Evolution Ag Summit takes on carbon: the risks, the rewards and what farmers need to know
The subject of the North Dakota Farmers Union event was “The Carbon Conundrum,” and it examined all things carbon from the basics to supply chains, renewable fuels, conservation and more.
JAMESTOWN, N.D. — Agriculture is a target when it comes to the conversation around carbon because the industry has a big carbon footprint, says North Dakota State University’s David Ripplinger.
“Climate is a huge risk to corporations. It’s actually a huge risk to you,” said Ripplinger, NDSU Extension bioenergy and bioproduct economics specialist.
But with that risk comes opportunity, because while agriculture has a big carbon footprint in doing its job to feed, clothe and fuel the world, it also has the opportunity to sequester carbon and use techniques to lessen its impact, he said.
Ripplinger was one of the speakers at the inaugural Evolution Ag Summit put on in Jamestown on Tuesday, Feb. 21, by North Dakota Farmers Union. The subject of the event was “The Carbon Conundrum,” and it examined all things carbon from the basics to supply chains, renewable fuels, conservation and more. Despite inclement weather conditions in the region, the event drew a crowd of about 150 people, spanning all parts of agriculture, from farmers and ranchers to agronomists to agribusinesses.
Ripplinger’s talk, “Carbon 101,” laid out the basics of why carbon is an important topic, how it impacts agriculture and what kind of opportunities exist, now and in the future.
Even now, the opportunities are expanding, he explained. The California Low Carbon Fuel Standard is behind the move to build more soybean crush plants in the region. Biodiesel that will be produced from the soybean oil at the ADM Green Bison plant under construction at Spiritwood, North Dakota, just east of Jamestown, will go into the California market, he said. That provides a new market for soybean farmers.
Such standards are spreading to other states, providing the need for more renewable fuels that rely on crops grown in the region. And as time goes by, companies are going to start looking harder at the way crops and animals are grown and incentivizing people to use low-carbon techniques, Ripplinger said.
Tyson, for example, has goals of reducing greenhouse gas emissions by 30% by 2030 and have net zero emissions by 2050. Ripplinger explained Tyson is making those changes for two reasons: it needs access to capital and investment firms increasingly see climate mitigation as a necessity, and it wants to meet customer demands around sustainability. To meet those goals, Tyson plans to not only use renewable energy at their plants but also to work on buying cattle raised using sustainable production practices.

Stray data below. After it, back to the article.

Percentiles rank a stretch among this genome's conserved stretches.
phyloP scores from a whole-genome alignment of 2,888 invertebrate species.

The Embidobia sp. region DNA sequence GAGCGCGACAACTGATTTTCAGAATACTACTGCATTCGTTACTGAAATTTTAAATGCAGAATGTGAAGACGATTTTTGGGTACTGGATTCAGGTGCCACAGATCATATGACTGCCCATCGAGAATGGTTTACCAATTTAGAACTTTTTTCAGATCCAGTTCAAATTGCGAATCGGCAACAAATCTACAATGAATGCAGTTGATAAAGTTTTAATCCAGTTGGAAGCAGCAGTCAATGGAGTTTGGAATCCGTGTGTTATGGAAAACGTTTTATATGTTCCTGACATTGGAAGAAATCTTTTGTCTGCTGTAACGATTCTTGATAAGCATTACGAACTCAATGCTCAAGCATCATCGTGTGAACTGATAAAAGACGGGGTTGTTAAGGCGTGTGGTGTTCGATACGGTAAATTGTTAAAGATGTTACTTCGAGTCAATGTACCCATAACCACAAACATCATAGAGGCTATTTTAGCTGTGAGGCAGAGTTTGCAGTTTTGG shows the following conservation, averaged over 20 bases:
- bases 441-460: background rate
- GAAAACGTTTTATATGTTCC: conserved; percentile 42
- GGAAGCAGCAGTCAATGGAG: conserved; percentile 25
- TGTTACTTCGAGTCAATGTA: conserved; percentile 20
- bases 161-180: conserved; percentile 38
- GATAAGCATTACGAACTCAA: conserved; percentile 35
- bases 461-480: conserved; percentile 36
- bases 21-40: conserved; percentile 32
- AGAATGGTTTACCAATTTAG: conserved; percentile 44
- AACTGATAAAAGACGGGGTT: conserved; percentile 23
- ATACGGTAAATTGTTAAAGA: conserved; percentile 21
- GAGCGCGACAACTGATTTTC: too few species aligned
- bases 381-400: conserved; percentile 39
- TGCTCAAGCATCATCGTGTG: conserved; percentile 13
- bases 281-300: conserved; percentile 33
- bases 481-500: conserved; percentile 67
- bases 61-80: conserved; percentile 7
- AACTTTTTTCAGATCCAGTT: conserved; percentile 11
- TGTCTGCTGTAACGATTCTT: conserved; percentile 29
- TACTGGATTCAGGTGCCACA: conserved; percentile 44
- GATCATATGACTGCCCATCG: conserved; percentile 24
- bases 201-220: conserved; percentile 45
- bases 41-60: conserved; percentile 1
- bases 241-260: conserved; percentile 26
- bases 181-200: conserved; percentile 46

Similarly, a panel of Nikki Zahradka from Anheuser-Busch, Colin Beal from Low Carbon Beef and Kevin Hall from CHS explained how their companies are addressing sustainability and carbon emissions.
Zahradka said consumer demands are part of the equation, but moving to reduce greenhouse gas emissions also is in part for the company’s own future.
“We’ve been brewing beer for 160 years, and we plan to keep doing it,” she said.
Beal said consumer demands and misinformation about the role cattle play in greenhouse gas emissions is what led him to start Low Carbon Beef. He started Low Carbon Beef to add value for producers and to provide consumers with more confidence in what they’re eating.
An engineer and cattle rancher, Beal said the story of how cattle are produced is important. Grass-fed and finished cattle don’t actually result in lower emissions as people often assume; likewise, using implants will keep cattle out of natural programs but actually speed up the finishing process, thereby reducing emissions produced by animals.
Hall said including farmers in the discussions about how to lower emissions while remaining sustainable is vital to CHS.
A panel on renewable fuel, featuring Adam Dunlop of Midwest AgEnergy and Kent Engelbrecht of ADM with Ripplinger moderating, also discussed opportunities for growing for biodiesel ethanol markets, aviation fuel, carbon capture and decarbonization and the growing need to know about how supply chain information — including from farms — will continue to come into play.
Alejandro Plastina, an associate professor of economics at Iowa State University, spoke remotely to explain carbon markets. Then a panel of Martin Barbre of Rural Investment to Protect our Environment (or RIPE), USDA Climate Coordinator Dana Ashford-Kornburger and Brad Justice of Indigo Ag explained how various public and private conservation incentives work.